If Winfield — which boasted two first-team, All-State players in Nick Vance and John Covert, as well as a unique and explosive offense not seen by most teams statewide — is the 16th best team in a playoff field, you’ve got yourself a stout set of teams.

By the time Oak Glen made the long trek down to Poca, the two teams met with a combined record of 22-0. It was the only quarterfinal matchup in any of the three classes that featured two unbeaten teams.

Also, there was the record that Payne broke, a single-season scoring record owned by Warner himself that stood since 1978. Now, 41 years is a long time and Curt Warner is a big name. Those headlines were hard to ignore.

Finally, as Rick pointed out in that same Kennedy candidate story, this year was unique in the fact that there was an unusually high number of players with Award credentials spanning across all regions of West Virginia. A total of 18 players earned at least a vote from 32 ballots, and when tallies are spread that far and stretched that thin, players who made waves statewide rise to the top. With the record, the yards and doing it in one of the toughest classifications we’ve ever seen, Payne certainly did that.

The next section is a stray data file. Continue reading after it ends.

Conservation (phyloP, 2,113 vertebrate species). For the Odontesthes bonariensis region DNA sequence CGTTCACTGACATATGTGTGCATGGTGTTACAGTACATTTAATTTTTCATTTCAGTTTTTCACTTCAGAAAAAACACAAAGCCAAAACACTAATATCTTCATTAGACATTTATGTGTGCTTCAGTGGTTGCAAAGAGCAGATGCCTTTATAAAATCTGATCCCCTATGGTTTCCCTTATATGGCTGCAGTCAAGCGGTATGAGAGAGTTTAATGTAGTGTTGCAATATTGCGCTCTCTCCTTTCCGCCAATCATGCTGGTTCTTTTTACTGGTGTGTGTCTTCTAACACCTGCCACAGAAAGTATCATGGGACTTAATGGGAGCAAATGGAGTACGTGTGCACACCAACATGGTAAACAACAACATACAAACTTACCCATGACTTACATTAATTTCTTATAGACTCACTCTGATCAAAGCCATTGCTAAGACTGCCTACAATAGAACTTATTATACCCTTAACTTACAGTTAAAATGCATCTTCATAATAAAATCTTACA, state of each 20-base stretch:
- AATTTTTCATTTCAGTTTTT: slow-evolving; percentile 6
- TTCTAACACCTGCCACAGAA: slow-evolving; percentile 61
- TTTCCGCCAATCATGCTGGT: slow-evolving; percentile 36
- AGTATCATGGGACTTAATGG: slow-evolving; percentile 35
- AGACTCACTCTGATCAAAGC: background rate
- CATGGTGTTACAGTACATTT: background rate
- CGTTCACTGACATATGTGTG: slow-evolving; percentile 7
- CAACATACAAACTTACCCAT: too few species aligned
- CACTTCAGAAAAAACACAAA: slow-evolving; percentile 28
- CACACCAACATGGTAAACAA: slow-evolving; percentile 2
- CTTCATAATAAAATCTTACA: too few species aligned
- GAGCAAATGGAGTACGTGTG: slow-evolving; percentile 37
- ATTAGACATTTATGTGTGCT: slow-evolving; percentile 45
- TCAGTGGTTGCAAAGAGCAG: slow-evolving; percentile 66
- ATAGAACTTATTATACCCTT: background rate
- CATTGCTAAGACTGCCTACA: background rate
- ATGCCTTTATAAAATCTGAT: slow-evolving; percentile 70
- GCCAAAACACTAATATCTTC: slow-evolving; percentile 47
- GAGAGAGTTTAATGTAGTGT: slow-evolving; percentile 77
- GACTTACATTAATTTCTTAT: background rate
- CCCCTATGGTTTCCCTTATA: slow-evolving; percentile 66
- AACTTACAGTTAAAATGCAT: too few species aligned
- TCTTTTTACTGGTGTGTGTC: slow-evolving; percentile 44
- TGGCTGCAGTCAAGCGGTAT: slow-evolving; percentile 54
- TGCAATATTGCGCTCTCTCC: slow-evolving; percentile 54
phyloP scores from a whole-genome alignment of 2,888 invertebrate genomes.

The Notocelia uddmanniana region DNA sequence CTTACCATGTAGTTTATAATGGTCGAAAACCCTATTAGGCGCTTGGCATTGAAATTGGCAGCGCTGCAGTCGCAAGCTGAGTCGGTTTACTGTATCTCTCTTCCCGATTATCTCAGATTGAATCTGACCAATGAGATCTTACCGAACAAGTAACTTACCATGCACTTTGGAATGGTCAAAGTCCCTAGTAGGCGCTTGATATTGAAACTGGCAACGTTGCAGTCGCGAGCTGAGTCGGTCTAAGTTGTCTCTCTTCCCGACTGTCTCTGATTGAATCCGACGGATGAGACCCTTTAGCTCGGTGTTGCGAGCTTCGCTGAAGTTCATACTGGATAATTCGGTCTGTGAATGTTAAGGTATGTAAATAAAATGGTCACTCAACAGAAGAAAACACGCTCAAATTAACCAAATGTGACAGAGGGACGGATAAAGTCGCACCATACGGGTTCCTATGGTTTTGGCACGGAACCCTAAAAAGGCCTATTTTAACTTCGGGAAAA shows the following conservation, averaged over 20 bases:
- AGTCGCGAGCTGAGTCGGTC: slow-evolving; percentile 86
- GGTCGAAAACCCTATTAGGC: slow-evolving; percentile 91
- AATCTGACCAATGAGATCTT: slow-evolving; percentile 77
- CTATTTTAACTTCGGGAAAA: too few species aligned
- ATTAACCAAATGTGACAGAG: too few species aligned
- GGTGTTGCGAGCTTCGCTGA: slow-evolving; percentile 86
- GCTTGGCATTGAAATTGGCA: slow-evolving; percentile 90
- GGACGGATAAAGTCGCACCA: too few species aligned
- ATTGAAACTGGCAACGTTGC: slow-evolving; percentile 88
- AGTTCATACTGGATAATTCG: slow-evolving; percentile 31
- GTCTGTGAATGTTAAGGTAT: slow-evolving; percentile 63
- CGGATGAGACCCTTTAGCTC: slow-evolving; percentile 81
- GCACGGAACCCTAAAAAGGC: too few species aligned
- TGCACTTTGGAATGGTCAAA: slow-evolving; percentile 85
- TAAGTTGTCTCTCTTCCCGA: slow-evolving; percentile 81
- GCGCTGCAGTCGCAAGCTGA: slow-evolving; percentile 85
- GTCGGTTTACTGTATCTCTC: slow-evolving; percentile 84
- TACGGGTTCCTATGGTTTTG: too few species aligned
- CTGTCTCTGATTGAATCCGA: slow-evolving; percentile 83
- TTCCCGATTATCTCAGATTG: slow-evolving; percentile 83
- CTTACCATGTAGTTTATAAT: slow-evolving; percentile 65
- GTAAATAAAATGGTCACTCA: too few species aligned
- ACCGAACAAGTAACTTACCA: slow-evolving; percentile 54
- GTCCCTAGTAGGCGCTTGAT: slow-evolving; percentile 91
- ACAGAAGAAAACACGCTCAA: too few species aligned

Poca — which is also the place I call home these days — is a special place in terms of sports with an extremely supportive community and passionate fan base. So, as word is passed along with gift-wrapped packages in Poca today, I’m sure Christmas will be just a little merrier.

And with a senior season of eligibility left, Payne could be the gift that keeps on giving in the small community in Putnam County.


The Kenny Earl Barker Memorial lock of the week section isn’t exactly off to a rip-roaring start thanks to the Marshall’s 23-point loss to Central Florida on Monday. But this week we’ll try again – twice actually – as we tackle the national semifinals.

No. 1 LSU vs. No. 4 Oklahoma (plus 13.5): I am a firm believer that LSU’s defense is suspect at best and here, it’ll be tasked with trying to stop yet another superlative Oklahoma offense. Leading that charge is Jalen Hurts, a quarterback transfer from Alabama with plenty of national semifinal experience. But what isn’t suspect is the Tigers’ offense led by Heisman Trophy winner Joe Burrow. LSU will give up a lot of points, but OU will give up a lot more. Take the Tigers and lay the points. Final — LSU 52, Oklahoma 35.

No. 2 Ohio State vs. No. 3 Clemson (minus 2.5): Now the game that in my opinion, matches up the two best teams in the country. It’s hard to find a weakness anywhere with these two. Both boast elite defenses (Clemson is tops in the country in total defense, Ohio State is second), both have premier quarterbacks, running backs and athletes across the field on all sides of the ball. Both should also be motivated, with cases to the No. 1 seed being trumped by SEC perception. It’s a toss up by nearly any metric, and with all things being even, I’ll take the Buckeyes and the points. Final — Ohio State 27, Clemson 26.

Record — 0-1.

Reach Ryan Pritt at 304-348-7948, ryan.pritt@wvgazettemail.com or follow him @RPritt on Twitter.